Sunday, August 14, 2011

Daisy Chains

I decided to keep reading and take another lesson from Elgiva Nicholls. This time, the lesson was Daisy Chains. Now Daisy Chains look fairly simple, but this little pattern did present a few challenges for me. First, I decided to eyeball the size of the picots... pretty uneven. I used a picot gauge on the last daisy, and I was much happier with it. So, I think I'll stick to using picot gauges. I knew there was a reason I started using them!

Do you see the mistake between the first and second daisy? Apparently I'm still having trouble following directions. I joined the second daisy to the wrong picot. Oops!

I decided to take my Daisy Chain lesson  a little further. The bottom row is the Daisy Chain from the first picture. The top row shows my continued lesson. I used my picot gauge for all of these daisies, but I also decided to use the width of my shuttle as a measure for the thread length of the "chains" between daisies... much more even. I used a smaller picot gauge for the first four daisies. They seemed too mushed together (notice my used of advanced tatting vocabulary). I then switched to the larger picot gauge pictured. I think the daisies look much better, but I think I could have gone with an even larger picot.

Do you see how the daisies look a bit wonky (another technical term) at the beginning of the row? I started out dropping the shuttle through the ring before closing. I've been told that this makes it easier to open the ring, if necessary, and that the ring lies flatter. I must be doing something wrong, because my rings look terrible! The last three daisies were made without dropping the shuttle through the ring. I guess I'll stick with the method that works for me. Do you have success with dropping the shuttle through the ring?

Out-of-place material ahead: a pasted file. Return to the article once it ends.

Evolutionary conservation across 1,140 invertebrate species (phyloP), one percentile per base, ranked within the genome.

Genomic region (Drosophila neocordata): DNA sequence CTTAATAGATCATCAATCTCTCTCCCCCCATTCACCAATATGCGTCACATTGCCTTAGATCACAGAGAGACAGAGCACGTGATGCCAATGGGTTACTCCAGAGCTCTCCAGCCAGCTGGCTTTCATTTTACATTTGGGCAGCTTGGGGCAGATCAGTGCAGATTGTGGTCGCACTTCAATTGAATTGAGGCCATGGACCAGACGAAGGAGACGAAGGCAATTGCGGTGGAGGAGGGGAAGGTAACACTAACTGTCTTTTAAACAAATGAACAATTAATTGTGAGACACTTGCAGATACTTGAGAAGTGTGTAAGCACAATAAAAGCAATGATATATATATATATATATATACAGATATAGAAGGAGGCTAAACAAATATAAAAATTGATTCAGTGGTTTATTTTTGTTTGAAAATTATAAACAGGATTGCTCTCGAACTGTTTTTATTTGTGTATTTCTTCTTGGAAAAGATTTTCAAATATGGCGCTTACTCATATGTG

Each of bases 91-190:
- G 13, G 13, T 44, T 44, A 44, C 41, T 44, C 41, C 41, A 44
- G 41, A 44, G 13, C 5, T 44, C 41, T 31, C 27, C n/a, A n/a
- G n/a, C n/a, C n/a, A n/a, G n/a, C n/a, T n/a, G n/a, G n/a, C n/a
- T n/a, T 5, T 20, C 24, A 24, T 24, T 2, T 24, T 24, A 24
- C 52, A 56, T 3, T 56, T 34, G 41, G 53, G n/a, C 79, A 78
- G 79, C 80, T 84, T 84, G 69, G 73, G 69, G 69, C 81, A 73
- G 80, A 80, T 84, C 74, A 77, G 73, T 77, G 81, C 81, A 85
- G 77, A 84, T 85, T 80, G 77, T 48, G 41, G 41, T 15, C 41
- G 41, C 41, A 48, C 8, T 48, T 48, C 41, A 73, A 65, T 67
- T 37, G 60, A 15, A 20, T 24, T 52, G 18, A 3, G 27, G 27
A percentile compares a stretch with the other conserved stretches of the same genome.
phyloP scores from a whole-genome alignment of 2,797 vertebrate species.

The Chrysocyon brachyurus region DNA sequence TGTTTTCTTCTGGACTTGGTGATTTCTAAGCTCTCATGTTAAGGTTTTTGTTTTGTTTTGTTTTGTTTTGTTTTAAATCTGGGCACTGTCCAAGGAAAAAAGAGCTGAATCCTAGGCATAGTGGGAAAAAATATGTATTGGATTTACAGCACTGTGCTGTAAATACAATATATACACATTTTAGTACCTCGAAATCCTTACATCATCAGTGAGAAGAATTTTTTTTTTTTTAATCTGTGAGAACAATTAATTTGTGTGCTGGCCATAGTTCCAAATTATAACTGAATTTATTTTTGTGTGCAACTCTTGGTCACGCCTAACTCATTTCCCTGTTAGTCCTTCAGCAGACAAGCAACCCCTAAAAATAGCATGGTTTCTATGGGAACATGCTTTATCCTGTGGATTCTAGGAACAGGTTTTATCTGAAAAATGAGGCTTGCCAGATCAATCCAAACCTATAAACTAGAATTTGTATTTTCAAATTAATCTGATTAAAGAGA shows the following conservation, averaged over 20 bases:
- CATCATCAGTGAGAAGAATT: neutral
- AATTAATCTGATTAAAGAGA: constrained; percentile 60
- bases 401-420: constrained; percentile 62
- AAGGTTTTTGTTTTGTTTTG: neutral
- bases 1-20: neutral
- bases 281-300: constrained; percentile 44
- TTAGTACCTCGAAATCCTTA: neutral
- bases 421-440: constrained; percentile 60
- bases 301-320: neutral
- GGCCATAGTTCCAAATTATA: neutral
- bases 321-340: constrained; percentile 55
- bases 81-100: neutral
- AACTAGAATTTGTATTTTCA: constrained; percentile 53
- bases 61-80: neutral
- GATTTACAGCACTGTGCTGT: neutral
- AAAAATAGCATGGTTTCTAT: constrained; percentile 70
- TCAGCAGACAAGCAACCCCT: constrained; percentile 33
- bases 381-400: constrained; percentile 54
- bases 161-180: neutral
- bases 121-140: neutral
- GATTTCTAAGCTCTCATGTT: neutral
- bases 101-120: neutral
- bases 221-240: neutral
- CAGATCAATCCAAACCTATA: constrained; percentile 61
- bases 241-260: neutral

I also experimented with my joins. On the pink Daisy Chain I used all up joins, the method I originally learned. On the cream colored Daisy Chain I used all down joins. I had read somewhere that a down join gave a smoother look to the ring. After experimenting with the two joins again, I've decided that the down join is for me. Which join do you prefer?


  1. I have tried dropping the shuttle through the ring before closing also - and it is easier to open the ring. However, like you, I found that the rings didn't lay flat - so I've stopped doing that.

    I've tried both up & down joins - but it doesn't seem to make a big difference to me? Maybe it depends on what the piece is.

    The loose threads between tatted elements are difficult for me - getting that even length!

    Love your vocabulary - very similar to mine :)

  2. Verry nice i love it your tatting.Greatings Marie-Claire

  3. I drop my shuttle through, and my rings lie flat. It's also easier for me to open them if (when) I find a mistake.

    I've noticed that if you are making a join to a ring or chain of a different color, an up join will not show a blip of color on the front. If both elements are the same color, the down join looks nicer. Jane Eborall has figured out a way to make joins without leaving a color blip on either side - check out her pattern pages:

  4. I use an up-join on the back-side, and a down-join on the front.

    Like Sharren, I find an up-join on coloured threads does not show the blip as much.
    Fox : )